By: Lynn Desjardins
The use of a device to read a person’s temperature from their forehead may not be very accurate for detecting COVID-19 infection, particularly in people with minimal symptoms, according to a new study. Research out of McGill University in Montreal and Universidad Autonoma de San Luis Potosi in Mexico suggests the use infrared thermal imaging could be more accurate.
Flaws in forehead readings flagged
Dr. José L. Ramirez-Garcia Luna says there are several major flaws with using a reading from a person’s forehead to screen for COVID-19. “Unless the temperature is measured in the axilla (armpit), mouth, or eardrum, what is being recorded is the skin temperature, not the body’s core temperature,” he says. While a person’s core temperature is around 37 C, the surface of the skin can vary depending on factors such as the ambient temperature and humidity, physical activity, hormones and differences in blood flow.
COVID-19 affects eye tissue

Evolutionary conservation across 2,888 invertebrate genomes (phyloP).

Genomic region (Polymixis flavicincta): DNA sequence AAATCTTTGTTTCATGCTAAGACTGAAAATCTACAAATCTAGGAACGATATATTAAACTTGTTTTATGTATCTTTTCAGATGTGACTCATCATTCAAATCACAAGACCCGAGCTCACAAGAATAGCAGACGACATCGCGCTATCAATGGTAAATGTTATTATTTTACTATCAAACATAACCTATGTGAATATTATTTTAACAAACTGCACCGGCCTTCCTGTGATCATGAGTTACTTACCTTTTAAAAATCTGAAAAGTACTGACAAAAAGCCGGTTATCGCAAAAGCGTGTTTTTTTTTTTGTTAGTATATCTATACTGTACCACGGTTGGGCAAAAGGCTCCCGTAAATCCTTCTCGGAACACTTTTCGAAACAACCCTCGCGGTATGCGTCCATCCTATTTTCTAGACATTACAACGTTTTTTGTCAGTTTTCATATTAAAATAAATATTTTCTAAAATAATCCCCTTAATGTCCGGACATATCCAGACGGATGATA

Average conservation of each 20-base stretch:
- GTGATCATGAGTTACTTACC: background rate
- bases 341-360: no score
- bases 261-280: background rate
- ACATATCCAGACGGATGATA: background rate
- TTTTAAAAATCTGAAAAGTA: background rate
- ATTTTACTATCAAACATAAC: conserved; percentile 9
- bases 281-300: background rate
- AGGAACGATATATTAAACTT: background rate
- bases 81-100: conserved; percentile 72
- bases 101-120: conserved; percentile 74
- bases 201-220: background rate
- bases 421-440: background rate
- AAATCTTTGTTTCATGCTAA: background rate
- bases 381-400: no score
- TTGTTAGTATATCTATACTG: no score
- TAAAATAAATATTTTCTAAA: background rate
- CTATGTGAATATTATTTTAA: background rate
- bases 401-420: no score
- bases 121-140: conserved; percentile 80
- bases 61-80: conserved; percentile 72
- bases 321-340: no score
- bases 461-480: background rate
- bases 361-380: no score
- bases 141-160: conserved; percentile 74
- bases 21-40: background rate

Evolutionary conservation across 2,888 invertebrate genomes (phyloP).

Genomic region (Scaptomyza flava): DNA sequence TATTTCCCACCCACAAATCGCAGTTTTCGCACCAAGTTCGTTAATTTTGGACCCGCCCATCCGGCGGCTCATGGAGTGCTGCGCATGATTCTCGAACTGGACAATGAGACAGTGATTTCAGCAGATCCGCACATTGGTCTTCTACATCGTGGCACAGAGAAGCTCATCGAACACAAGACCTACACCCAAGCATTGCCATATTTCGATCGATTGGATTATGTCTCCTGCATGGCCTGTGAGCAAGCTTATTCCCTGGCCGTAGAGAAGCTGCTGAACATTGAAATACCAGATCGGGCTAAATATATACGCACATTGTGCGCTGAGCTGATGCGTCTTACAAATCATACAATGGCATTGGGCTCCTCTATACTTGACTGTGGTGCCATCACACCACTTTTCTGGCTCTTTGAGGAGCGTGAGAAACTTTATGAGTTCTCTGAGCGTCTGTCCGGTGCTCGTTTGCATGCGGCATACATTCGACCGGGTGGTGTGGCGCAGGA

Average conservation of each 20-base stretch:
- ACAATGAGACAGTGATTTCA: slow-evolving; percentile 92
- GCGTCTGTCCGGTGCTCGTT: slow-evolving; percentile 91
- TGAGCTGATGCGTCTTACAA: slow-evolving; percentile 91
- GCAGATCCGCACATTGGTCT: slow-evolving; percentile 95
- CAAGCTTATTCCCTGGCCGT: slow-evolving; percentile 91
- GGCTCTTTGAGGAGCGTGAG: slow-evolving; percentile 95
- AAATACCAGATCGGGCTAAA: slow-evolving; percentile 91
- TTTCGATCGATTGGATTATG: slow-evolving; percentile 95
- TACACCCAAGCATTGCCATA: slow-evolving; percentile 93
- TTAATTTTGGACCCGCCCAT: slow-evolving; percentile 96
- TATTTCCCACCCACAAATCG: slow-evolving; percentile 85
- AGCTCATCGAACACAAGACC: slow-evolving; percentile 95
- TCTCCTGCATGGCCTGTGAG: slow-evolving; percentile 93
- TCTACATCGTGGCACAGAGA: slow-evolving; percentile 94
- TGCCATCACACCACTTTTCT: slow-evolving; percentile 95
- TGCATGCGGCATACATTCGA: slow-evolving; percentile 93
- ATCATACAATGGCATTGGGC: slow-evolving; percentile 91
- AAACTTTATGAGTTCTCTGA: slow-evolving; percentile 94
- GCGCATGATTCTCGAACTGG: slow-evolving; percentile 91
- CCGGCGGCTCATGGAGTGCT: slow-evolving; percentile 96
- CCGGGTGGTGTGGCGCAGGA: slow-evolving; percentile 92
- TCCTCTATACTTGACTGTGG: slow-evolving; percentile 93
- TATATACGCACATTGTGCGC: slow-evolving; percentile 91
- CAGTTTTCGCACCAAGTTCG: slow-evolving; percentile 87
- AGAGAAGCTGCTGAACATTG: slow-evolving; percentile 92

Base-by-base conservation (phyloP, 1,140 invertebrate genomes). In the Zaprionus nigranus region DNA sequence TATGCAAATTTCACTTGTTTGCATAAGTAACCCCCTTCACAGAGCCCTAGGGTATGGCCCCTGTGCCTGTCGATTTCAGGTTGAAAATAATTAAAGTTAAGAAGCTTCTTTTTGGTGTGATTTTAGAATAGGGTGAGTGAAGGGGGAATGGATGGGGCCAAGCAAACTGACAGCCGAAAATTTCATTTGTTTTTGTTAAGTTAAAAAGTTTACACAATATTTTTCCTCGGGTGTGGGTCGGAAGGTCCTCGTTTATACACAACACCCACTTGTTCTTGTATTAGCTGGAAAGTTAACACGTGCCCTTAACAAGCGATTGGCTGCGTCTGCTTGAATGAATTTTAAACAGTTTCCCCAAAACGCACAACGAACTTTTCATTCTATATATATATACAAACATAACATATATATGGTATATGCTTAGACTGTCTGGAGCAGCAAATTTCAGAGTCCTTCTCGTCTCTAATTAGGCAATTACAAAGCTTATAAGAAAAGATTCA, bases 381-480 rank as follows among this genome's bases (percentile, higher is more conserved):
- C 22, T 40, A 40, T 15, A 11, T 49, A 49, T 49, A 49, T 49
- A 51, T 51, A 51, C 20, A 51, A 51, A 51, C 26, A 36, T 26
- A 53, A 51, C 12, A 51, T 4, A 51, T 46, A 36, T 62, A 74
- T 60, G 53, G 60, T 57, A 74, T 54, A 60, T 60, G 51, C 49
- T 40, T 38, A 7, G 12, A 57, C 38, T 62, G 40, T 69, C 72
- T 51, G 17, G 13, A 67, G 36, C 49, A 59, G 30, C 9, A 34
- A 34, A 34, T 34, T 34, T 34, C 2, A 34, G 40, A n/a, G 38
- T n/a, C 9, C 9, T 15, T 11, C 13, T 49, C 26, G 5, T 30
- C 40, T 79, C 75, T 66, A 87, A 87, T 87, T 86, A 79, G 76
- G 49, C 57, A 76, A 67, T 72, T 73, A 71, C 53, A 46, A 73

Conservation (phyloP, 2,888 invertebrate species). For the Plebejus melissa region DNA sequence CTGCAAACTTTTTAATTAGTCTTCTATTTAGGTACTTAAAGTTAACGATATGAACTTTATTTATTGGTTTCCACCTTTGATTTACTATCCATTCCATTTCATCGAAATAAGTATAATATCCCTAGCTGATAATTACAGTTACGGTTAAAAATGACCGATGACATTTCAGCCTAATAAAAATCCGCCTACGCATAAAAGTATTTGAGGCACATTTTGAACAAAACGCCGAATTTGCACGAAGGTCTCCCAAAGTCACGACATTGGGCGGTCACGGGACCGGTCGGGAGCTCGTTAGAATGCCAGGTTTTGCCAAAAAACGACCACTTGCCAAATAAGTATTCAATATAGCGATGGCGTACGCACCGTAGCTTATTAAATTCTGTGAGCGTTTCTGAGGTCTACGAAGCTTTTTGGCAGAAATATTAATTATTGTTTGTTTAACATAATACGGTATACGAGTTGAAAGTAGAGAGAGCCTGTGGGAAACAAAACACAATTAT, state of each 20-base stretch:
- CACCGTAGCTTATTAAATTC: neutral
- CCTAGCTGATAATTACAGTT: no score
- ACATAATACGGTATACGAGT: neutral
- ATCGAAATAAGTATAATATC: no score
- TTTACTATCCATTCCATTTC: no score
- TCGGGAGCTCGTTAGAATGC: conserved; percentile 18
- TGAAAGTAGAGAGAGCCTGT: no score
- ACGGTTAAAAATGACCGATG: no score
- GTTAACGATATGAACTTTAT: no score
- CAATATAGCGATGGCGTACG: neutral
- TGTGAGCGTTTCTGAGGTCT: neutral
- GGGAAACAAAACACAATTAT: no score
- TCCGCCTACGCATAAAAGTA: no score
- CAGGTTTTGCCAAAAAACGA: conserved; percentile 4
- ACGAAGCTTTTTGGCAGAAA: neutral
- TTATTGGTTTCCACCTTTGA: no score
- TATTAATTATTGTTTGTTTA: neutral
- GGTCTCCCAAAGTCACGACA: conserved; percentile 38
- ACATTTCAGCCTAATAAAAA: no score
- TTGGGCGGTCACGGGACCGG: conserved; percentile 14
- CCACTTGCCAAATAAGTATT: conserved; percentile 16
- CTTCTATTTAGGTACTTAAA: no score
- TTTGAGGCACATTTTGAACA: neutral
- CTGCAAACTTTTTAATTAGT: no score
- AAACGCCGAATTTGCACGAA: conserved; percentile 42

Even if temperature is accurately recorded, Luna says fever can be triggered by different factors not specific to COVID infection. He adds that measuring skin temperatures in different areas and comparing them can reveal more. For example, the eye and the corner of the eye close to the nose has many blood vessels that respond to inflammatory stimuli. And COVID-19 has been shown to affect the blood vessels and eye tissue. “Thus this region potentially offers a window into the infectious process,” he says.
He and other researchers found that a temperature difference of 0.55C between the forehead and eye is highly predictive of COVID-19 infection. So, it helps differentiate between people with and without infection in cases where there has been close contact with an infected person and mild symptoms.
Infrared cheap, easy to use
Infrared thermography is relatively cheap, easy to use and does not require contact. However, more research is needed to see whether the results of this research are the same when the imaging is done in different settings, with different equipment and with different operators. “We are currently working on automating the method to eliminate some of its variability and looking for partnerships to test it under different scenarios,” notes Luna.
There may be privacy concerns about using imaging of people’s faces, but Luna says this could be overcome by blurring images and automating the method. The study was published in the European Journal of Clinical Investigation.